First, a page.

We can see the records are output as JSON, which is typical for Amazon SageMaker built-in algorithms. It’s the same format we’d see if we performed real-time prediction. However, here, we didn’t have to stand up a persistent endpoint, and we didn’t have to write code to loop through our training dataset and invoke the endpoint one mini-batch at a time. Just for the sake of comparison, we’ll show what that would look like here.

Real-time prediction comparison (optional)

Now we’ll deploy PCA to a real-time endpoint. As mentioned above, if our use-case required individual predictions in near real-time, SageMaker endpoints make sense. They can also be used for pseudo-batch prediction, but the process is more involved than simply using SageMaker batch transform.

We’ll start by deploying our PCA estimator. We need to specify our content type and how we serialize our request data (which needs to be help in local memory) to that type:

[ ]:
pca_predictor = pca.deploy(

Then, we setup a loop to: 1. Cycle through our training dataset a 5MB or less mini-batch at a time. 2. Invoke our endpoint. 3. Collect our results.

Importantly, If we wanted to do this: 1. On a very large dataset, then we’d need to work out a means of reading just some of the dataset into memory at a time. 2. In parallel, then we’d need to monitor and recombine the separate threads properly.

[ ]:
components = []
for array in np.array_split(np.array(train_sparse.todense()), 500):
    result = pca_predictor.predict(array)
    components += [r["projection"] for r in result["projections"]]
components = np.array(components)
[ ]:

In order to use these values in a subsequent model, we would also have to output components to a local file and then save that file to S3. And, of course we wouldn’t want to forget to delete our endpoint.

[ ]:

Batch prediction on new data

Sometimes you may acquire more data after initially training your model. SageMaker batch transform can be used in cases like these as well. We can start by creating a model and getting it’s name.

[ ]:
pca_model = sess.create_model_from_job(
    pca._current_job_name, name="{}-test".format(pca._current_job_name)

Now, we can create a transformer starting from the SageMaker model. Our arguments are the same as when we created the transformer from the estimator except for the additional model name argument.

[ ]:
pca_test_transformer = Transformer(
    output_path="s3://{}/{}/pca/transform/test".format(bucket, prefix),
pca_test_transformer.transform(test_s3, content_type="text/csv", split_type="Line")

Let’s pull this in as well and take a peak to confirm it’s what we expected. Note, since we used ‘MultiRecord’, the first line in our file is enormous, so we’ll only print out the first 10,000 bytes.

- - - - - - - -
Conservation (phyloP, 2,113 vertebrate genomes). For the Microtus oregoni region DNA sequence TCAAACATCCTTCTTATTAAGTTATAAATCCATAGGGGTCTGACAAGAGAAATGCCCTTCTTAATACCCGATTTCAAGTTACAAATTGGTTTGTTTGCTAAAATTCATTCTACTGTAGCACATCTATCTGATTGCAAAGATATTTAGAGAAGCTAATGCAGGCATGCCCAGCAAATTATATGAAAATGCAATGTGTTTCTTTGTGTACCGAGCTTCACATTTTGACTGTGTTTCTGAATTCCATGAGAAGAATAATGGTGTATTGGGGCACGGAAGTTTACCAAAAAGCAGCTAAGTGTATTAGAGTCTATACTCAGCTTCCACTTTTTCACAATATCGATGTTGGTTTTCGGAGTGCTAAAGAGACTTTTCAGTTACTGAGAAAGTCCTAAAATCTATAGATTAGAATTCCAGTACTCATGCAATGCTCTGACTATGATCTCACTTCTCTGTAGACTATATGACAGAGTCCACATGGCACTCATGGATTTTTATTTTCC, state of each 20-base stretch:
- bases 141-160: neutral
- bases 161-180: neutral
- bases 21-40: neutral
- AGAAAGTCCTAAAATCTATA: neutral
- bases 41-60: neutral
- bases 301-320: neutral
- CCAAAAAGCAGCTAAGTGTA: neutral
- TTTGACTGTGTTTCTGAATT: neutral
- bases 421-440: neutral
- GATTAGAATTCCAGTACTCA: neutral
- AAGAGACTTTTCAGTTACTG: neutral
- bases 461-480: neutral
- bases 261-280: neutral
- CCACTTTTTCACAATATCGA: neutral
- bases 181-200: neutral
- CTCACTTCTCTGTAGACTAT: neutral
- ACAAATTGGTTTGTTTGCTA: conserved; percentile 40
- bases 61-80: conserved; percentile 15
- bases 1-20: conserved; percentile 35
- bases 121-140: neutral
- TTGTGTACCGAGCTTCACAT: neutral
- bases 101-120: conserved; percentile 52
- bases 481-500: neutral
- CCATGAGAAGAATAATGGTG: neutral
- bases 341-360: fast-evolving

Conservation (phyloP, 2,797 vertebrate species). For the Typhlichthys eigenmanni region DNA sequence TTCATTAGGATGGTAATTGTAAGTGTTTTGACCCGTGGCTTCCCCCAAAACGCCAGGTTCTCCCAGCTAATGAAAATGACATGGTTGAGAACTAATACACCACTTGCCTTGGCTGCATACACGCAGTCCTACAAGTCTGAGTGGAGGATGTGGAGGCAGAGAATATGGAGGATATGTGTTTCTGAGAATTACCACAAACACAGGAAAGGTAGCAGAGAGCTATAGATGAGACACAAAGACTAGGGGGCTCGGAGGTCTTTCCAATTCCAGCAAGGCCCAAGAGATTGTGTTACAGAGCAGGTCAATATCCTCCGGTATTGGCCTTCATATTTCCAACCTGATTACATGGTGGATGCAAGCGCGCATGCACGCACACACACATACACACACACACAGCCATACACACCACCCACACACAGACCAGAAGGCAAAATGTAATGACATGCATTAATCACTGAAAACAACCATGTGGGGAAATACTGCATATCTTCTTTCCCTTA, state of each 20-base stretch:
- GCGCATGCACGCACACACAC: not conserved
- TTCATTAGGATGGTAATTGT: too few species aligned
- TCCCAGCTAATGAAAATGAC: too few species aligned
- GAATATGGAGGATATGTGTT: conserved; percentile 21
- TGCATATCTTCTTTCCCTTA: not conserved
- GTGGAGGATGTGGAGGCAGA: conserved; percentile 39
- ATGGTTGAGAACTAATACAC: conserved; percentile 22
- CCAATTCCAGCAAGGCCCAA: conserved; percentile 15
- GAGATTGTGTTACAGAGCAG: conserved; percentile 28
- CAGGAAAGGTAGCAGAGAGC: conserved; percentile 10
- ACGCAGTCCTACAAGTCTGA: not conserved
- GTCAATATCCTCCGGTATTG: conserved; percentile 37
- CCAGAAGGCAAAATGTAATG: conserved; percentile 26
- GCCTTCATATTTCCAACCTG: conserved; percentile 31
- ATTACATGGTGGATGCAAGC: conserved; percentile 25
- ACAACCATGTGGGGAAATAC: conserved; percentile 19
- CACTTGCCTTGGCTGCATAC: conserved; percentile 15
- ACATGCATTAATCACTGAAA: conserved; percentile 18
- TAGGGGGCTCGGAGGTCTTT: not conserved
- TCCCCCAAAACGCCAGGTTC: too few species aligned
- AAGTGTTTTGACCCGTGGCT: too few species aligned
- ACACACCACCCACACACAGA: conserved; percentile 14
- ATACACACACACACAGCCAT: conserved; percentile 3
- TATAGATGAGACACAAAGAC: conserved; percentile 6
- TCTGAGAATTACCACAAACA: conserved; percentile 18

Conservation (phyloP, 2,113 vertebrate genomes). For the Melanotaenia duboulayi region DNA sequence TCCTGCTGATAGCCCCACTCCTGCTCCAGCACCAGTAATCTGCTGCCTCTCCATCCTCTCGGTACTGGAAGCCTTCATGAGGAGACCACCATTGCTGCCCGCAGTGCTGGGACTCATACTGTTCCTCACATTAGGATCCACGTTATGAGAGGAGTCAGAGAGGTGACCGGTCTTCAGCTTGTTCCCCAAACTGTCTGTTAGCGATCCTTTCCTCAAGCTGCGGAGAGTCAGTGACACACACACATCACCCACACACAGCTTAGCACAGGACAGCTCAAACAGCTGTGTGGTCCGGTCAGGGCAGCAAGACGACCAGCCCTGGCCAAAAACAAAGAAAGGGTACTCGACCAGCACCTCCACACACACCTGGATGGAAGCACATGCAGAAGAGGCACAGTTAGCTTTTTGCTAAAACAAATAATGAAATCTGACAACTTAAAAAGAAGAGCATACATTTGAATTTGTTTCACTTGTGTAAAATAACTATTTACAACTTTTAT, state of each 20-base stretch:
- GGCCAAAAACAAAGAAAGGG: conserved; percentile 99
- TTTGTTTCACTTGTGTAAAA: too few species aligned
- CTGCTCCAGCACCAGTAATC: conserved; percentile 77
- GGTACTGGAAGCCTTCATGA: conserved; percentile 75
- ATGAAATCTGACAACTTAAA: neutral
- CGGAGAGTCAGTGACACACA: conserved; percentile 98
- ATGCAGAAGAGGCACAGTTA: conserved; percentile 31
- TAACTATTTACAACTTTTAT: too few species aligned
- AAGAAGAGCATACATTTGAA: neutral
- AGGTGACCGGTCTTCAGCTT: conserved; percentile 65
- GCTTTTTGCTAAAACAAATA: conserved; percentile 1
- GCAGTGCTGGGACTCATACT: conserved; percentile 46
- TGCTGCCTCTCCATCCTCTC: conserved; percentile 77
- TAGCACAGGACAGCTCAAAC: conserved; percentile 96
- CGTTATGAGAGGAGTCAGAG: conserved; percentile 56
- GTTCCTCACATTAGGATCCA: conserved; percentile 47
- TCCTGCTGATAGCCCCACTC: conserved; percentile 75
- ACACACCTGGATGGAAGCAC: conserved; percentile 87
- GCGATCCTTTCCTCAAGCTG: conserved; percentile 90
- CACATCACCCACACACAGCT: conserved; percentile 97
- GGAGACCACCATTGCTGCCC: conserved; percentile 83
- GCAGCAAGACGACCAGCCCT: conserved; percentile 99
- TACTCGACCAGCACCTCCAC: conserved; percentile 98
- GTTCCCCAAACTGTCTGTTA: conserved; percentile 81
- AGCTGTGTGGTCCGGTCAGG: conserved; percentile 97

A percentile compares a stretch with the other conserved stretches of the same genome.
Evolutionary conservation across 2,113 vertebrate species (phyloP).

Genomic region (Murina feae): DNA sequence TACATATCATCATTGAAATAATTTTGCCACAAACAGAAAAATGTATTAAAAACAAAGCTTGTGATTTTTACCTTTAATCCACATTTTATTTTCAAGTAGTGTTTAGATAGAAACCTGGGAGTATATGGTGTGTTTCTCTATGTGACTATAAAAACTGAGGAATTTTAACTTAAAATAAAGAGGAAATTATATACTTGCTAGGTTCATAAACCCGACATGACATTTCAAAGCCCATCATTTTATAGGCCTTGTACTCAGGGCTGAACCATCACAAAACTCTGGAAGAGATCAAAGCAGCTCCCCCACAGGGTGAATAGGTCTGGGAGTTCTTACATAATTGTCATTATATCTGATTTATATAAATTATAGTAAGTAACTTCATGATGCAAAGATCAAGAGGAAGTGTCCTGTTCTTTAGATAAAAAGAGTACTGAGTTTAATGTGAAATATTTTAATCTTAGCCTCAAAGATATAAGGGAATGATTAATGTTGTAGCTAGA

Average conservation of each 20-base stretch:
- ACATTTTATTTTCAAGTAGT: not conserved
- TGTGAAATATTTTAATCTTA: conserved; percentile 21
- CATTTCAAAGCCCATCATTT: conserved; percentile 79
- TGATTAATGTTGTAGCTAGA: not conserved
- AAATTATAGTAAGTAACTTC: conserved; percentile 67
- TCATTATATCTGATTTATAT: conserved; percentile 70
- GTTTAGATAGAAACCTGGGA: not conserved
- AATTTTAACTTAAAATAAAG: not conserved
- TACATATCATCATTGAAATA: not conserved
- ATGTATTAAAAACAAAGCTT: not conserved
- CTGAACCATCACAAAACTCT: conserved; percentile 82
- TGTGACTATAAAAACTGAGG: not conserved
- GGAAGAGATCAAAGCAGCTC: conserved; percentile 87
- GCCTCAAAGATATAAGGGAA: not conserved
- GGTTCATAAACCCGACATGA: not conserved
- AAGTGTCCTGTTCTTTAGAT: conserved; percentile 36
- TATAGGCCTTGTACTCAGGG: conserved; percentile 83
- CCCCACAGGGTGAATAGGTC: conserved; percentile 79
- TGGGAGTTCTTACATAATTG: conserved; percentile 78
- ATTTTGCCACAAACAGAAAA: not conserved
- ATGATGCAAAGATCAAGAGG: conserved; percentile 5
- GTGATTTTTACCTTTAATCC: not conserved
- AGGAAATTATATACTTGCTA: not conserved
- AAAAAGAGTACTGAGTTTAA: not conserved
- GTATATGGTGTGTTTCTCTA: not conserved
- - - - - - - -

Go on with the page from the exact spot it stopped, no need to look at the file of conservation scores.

[ ]:
!aws s3 cp --recursive $pca_test_transformer.output_path ./
[ ]:
!head -c 10000 test.csv.out

We can see that we have output the reduced dimensional components for our test dataset, using the model we built from our training dataset.

At this point in time, we’ve shown all of the batch functionality you need to get started using it in Amazon SageMaker. The second half of the notebook takes our first set of batch outputs from SageMaker’s PCA algorithm and passes them to a bring your own container version of the DBSCAN clustering algorithm. Feel free to continue on for a deep dive.

Clustering (Optional)

For the second half of this notebook we’ll show you how you can use batch transform with a container that you’ve created yourself. This uses R to run the DBSCAN clustering algorithm on the reduced dimensional space which was output from SageMaker PCA.

We’ll start by walking through the three scripts we’ll need for bringing our DBSCAN container to SageMaker.

Prepare BYO


Dockerfile defines what libraries should be in our container. We start with an Ubuntu base, and install R, dbscan, and plumber libraries. Then we add dbscan.R and plumber.R files from our local filesystem to our container. Finally, we set it to run dbscan.R as the entrypoint when launched.

Note: Smaller containers are preferred for Amazon SageMaker as they lead to faster spin up times in training and endpoint creation, so we keep the Dockerfile minimal.

[ ]:
!cat Dockerfile


dbscan.R is the script that runs when the container starts. It looks for either ‘train’ or ‘serve’ arguments to determine if we are training our algorithm or serving predictions, and it contains two functions train() and serve(), which are executed when appropriate. It also includes some setup at the top to create shortcut paths so our algorithm can use the container directories as they are setup by SageMaker (documentation).